Walgreens’ mobile app combines real-time personalization with convenience. You can scan a pill bottle to refill a prescription, access coupons, send photos from your phone to print in the store, track rewards, and find the exact location of a product on the shelf.

Walgreens also recently deployed a new integrated interactive voice-response system that includes a personalization engine that recognizes the individual, says Troy Mills, vice president of customer care at Walgreens. The system can then predict the most probable reason for the customer’s call and quickly get them to the right individual for further help.

How to Get Started with Live Customer Experiences

sap_Q216_digital_double_feature3_images-0008As Fei can attest, getting Walgreens’ omnichannel and personalization infrastructure to this point has involved a lot of work, with much more to come. For companies just now embarking on this journey, especially midsize and large companies, getting started will mean overhauling an outdated and ineffective technology infrastructure where duplicate systems and processes for managing customer data, marketing programs, and transactions are common.

A bad internal user experience often transcends into a bad customer-facing experience, says Peeples. “We can’t afford the distractions of the latest app or social ‘shiny penny’ without addressing the root causes of our systems’ issues.”

Live Business Requires Striking the Right Balance

The boundaries of trust are a moving target. Sales tactics that used to be acceptable decades ago, such as the door-to-door salesperson, are unwelcome today to most homeowners. And consumers’ expectations are unpredictable. At the dawn of social media, many people were anxious about their photos unexpectedly showing up online. Now our identities are tagged and our posts and photos distributed and commented on regularly.

But while consumers are getting more comfortable with online technology and its trade-offs, they won’t put up with personalization efforts that make use of their data without their knowledge or permission. That data has value, and customers want to decide for themselves when it’s worth giving it away. Marketers need to strike the right balance between personalization and a healthy respect for the unique needs and concerns of individuals. D!

 

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Lori Mitchell-Keller

About Lori Mitchell-Keller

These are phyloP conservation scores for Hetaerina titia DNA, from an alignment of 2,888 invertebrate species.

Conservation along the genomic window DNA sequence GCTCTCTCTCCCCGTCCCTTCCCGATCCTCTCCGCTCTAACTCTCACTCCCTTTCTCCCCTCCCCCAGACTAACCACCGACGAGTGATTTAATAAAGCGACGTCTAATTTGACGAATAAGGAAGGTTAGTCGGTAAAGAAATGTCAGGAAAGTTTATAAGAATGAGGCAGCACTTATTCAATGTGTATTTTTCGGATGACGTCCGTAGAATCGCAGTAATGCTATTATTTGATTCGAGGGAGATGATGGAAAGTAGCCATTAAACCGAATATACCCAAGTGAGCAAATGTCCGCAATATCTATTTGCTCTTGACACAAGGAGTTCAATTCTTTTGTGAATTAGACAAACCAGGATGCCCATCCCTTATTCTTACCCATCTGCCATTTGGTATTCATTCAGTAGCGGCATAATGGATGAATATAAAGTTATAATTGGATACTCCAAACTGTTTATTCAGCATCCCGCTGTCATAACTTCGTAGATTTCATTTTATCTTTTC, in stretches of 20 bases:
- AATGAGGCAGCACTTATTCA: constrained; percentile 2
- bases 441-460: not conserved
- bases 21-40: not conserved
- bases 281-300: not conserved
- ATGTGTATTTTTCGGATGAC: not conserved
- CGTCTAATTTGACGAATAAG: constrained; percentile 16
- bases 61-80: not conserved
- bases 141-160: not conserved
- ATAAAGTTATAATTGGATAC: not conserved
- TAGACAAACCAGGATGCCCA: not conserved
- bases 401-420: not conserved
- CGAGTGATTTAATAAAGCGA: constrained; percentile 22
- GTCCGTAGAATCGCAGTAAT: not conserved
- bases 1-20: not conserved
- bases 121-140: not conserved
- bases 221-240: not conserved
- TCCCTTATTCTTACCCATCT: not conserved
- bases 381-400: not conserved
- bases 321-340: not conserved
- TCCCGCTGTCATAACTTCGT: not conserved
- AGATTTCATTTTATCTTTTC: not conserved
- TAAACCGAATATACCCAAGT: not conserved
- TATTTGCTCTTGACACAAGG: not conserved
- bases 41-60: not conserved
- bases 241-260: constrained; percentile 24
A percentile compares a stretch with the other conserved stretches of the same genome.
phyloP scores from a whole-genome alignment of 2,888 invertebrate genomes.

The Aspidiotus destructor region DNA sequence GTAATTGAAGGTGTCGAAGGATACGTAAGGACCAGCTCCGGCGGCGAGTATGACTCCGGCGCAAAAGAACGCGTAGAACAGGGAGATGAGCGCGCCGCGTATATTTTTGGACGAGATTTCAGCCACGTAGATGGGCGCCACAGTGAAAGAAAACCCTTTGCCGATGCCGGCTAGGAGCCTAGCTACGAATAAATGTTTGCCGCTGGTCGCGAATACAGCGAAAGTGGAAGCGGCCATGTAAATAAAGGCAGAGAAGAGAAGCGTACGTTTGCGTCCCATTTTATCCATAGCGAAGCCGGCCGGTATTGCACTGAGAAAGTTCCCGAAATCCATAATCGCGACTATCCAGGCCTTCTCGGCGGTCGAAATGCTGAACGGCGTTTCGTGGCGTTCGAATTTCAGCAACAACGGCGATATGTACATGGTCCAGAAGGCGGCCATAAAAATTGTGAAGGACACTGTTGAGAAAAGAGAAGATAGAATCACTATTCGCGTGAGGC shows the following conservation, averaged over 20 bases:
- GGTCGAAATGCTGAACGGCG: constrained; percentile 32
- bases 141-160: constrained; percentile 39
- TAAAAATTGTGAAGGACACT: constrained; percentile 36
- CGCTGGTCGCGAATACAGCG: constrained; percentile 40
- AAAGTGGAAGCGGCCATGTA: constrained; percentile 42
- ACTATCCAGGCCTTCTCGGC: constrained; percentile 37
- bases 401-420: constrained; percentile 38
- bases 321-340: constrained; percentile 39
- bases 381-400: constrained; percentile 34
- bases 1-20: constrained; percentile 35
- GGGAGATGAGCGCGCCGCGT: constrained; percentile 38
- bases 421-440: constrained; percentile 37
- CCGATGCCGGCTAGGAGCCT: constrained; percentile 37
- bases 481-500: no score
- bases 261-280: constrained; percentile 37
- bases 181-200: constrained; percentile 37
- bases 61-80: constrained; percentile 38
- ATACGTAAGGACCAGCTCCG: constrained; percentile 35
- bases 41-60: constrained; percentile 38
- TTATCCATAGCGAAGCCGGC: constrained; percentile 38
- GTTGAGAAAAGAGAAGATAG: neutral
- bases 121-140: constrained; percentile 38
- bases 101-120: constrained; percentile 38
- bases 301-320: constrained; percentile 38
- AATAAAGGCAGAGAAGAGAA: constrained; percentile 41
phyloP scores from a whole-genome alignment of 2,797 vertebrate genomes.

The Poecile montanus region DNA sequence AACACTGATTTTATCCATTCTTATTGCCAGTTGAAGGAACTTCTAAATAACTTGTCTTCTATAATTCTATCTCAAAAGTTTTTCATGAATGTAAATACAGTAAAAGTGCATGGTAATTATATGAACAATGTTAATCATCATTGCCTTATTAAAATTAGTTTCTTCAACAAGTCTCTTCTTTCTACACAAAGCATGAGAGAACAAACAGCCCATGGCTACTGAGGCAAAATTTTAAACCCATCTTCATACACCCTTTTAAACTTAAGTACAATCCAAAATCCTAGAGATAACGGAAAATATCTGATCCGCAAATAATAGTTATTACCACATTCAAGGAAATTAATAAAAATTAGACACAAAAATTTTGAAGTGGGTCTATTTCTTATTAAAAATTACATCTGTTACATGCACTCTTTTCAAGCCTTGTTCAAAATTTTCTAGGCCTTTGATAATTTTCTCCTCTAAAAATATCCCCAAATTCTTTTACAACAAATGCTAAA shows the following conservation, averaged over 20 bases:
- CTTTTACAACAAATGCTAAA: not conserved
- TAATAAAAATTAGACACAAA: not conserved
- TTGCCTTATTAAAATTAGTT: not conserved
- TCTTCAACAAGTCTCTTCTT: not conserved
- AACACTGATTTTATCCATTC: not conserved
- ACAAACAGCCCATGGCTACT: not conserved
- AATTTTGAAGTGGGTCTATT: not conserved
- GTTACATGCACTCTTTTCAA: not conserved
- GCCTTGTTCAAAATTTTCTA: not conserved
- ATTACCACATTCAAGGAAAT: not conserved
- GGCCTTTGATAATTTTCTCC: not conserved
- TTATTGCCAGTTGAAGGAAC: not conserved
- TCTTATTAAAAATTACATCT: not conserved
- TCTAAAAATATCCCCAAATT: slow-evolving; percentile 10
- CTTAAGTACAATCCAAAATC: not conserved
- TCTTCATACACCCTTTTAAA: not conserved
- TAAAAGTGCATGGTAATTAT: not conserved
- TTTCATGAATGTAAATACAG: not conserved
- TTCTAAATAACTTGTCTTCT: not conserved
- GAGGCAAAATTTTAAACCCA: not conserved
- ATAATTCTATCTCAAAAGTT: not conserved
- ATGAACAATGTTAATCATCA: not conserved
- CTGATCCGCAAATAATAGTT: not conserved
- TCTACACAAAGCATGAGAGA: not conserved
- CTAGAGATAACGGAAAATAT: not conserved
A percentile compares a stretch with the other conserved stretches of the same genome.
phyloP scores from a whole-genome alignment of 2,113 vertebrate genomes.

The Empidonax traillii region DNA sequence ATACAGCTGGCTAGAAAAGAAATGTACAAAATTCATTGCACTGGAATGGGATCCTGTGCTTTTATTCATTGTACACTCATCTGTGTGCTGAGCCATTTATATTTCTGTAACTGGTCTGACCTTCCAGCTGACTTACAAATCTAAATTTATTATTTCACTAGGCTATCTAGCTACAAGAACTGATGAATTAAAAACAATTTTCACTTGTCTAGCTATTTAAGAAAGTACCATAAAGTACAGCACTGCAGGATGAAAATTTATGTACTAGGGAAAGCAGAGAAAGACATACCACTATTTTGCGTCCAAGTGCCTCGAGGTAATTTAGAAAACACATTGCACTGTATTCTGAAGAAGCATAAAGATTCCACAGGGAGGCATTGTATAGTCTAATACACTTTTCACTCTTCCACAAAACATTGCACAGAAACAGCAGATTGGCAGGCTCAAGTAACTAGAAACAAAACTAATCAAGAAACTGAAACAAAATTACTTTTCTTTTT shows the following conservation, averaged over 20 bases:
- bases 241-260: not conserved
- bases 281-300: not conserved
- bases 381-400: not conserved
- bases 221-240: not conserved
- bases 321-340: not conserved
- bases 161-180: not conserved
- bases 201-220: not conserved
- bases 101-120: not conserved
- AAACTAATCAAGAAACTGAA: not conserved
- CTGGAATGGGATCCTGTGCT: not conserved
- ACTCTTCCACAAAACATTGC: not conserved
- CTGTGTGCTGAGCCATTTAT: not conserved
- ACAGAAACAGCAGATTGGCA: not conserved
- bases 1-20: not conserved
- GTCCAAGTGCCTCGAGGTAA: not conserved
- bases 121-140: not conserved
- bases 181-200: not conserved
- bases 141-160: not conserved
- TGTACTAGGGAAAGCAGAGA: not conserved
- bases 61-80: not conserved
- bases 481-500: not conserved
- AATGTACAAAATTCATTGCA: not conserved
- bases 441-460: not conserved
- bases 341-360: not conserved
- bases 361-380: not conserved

Lori Mitchell-Keller is the Executive Vice President and Global General Manager Consumer Industries at SAP. She leads the Retail, Wholesale Distribution, Consumer Products, and Life Sciences Industries with a strong focus on helping our customers transform their business and derive value while getting closer to their customers.

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How To Design Your Company’s Digital Transformation

Sam Yen

The September issue of the Harvard Business Review features a cover story on design thinking’s coming of age. We have been applying design thinking within SAP for the past 10 years, and I’ve witnessed the growth of this human-centered approach to innovation first hand.

Design thinking is, as the HBR piece points out, “the best tool we have for … developing a responsive, flexible organizational culture.”

This means businesses are doing more to learn about their customers by interacting directly with them. We’re seeing this change in our work on d.forum — a community of design thinking champions and “disruptors” from across industries.

Meanwhile, technology is making it possible to know exponentially more about a customer. Businesses can now make increasingly accurate predictions about customers’ needs well into the future. The businesses best able to access and pull insights from this growing volume of data will win. That requires a fundamental change for our own industry; it necessitates a digital transformation.

So, how do we design this digital transformation?

It starts with the customer and an application of design thinking throughout an organization – blending business, technology and human values to generate innovation. Business is already incorporating design thinking, as the HBR cover story shows. We in technology need to do the same.

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Design thinking plays an important role because it helps articulate what the end customer’s experience is going to be like. It helps focus all aspects of the business on understanding and articulating that future experience.

Once an organization is able to do that, the insights from that consumer experience need to be drawn down into the business, with the central question becoming: What does this future customer experience mean for us as an organization? What barriers do we need to remove? Do we need to organize ourselves differently? Does our process need to change – if it does, how? What kind of new technology do we need?